Alder is the common name for about 30 kinds of trees and shrubs of the Alnus genus. They are a part of the birch family (Betulaceae). Most of them are smaller in size. Leaves are mostly deciduous, only very few alders are evergreen.
|Alnus serrulata (Tag Alder)|
Male catkins on right,
mature female catkins left
Johnsonville, South Carolina
About 20-30 species, see text.
Alder trees are found in all parts of the northern hemisphere and they are often found on poor and/or wet soil. Alders have alternate simple leaves with a toothed edge. The male flowers are in the form of hanging catkins and the female flowers are much smaller catkin-like structures (see image). The pollen is transferred from the male to the female flower by the wind. The female flower parts develop into little, green, rounded cone-like fruits which turn brown in autumn and open to release the seeds.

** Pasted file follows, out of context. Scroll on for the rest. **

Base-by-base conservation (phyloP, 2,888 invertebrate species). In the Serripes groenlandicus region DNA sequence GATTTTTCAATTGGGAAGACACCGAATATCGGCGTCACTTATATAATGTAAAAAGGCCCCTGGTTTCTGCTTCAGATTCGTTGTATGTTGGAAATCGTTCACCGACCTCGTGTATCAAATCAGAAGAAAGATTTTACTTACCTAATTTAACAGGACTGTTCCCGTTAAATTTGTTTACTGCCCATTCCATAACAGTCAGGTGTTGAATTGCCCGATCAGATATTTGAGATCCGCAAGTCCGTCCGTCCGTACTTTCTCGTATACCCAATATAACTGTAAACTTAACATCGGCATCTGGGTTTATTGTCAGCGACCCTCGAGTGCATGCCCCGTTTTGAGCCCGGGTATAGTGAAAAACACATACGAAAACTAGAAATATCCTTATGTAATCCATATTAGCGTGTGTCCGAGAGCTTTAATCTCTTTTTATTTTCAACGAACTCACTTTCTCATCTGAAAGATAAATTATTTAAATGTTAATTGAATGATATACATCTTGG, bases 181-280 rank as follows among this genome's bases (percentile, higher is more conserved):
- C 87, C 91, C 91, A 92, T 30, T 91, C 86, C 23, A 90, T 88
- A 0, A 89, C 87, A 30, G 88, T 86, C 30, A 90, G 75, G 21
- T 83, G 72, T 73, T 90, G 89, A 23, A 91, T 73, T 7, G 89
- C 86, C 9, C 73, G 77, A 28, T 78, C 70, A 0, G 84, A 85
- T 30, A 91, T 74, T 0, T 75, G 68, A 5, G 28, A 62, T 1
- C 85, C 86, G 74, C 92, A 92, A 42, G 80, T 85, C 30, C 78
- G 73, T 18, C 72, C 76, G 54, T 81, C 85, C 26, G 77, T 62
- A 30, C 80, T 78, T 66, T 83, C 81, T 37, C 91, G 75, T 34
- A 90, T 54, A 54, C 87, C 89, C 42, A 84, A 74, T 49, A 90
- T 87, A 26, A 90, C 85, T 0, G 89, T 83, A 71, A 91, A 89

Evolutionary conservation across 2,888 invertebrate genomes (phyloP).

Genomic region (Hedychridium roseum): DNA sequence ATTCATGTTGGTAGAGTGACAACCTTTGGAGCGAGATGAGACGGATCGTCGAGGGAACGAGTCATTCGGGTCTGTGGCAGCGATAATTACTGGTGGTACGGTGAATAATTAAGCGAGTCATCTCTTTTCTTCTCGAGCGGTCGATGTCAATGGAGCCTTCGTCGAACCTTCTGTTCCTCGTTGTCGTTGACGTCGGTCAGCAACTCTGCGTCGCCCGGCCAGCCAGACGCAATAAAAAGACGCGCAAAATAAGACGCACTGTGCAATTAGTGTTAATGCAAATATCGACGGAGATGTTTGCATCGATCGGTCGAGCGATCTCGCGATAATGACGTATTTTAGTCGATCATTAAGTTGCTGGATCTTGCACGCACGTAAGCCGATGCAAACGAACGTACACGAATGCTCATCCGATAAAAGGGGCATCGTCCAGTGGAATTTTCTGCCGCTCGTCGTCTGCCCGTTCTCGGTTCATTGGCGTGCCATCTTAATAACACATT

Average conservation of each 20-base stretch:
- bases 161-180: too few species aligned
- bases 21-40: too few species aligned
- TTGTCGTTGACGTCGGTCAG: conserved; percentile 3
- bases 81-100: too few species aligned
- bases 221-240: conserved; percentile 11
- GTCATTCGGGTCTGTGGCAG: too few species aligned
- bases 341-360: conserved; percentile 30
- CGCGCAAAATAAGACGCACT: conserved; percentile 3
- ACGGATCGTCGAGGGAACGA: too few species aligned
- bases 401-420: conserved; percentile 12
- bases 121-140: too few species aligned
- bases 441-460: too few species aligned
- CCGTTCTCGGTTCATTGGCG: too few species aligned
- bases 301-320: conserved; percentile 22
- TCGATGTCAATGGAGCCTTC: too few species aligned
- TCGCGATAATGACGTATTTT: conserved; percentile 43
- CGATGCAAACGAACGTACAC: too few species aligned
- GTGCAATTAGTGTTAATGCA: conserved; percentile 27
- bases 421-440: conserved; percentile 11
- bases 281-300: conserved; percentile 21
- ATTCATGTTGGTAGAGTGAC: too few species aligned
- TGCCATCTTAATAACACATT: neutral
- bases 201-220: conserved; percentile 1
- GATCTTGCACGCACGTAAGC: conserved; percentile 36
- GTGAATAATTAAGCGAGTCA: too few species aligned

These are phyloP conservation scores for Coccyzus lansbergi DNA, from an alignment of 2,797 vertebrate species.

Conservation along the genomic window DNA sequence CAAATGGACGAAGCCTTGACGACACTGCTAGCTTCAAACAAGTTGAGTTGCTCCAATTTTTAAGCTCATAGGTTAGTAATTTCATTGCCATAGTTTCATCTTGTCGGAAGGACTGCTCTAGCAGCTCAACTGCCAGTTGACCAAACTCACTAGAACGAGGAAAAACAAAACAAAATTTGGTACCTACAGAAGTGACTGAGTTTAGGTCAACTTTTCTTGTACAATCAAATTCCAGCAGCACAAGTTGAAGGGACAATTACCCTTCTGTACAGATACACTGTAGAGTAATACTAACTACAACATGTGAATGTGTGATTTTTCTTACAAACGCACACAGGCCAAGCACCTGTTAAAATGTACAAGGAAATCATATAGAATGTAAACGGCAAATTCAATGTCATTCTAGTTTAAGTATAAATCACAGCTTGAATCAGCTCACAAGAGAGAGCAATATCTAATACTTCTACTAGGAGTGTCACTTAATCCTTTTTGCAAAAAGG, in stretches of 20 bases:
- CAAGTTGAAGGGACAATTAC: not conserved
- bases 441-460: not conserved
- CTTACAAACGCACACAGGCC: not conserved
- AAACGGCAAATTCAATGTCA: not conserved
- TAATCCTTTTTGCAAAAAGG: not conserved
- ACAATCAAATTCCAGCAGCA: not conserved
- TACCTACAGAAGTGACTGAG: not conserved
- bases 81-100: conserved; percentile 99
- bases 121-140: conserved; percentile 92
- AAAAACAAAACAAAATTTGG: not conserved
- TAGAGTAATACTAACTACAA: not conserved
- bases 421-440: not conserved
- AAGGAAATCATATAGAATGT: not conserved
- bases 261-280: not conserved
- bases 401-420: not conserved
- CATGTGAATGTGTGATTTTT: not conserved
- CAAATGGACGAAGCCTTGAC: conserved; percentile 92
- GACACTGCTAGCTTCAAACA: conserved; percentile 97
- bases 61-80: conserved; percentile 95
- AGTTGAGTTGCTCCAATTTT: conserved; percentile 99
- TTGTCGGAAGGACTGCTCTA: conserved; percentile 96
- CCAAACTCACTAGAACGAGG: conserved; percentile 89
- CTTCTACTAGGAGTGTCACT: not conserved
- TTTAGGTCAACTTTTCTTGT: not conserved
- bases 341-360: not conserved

The best known species are the Black Alder, which can be seen throughout Europe. The largest is probably the Red Alder, native to North America. It reaches about 32–35 metres in height. The widespread Green Alder is a shrub, rarely more than 5m high. The commonest alder in the UK is the Black Alder, also called the Common Alder or European Alder.
|Wikispecies has information on: Alnus.|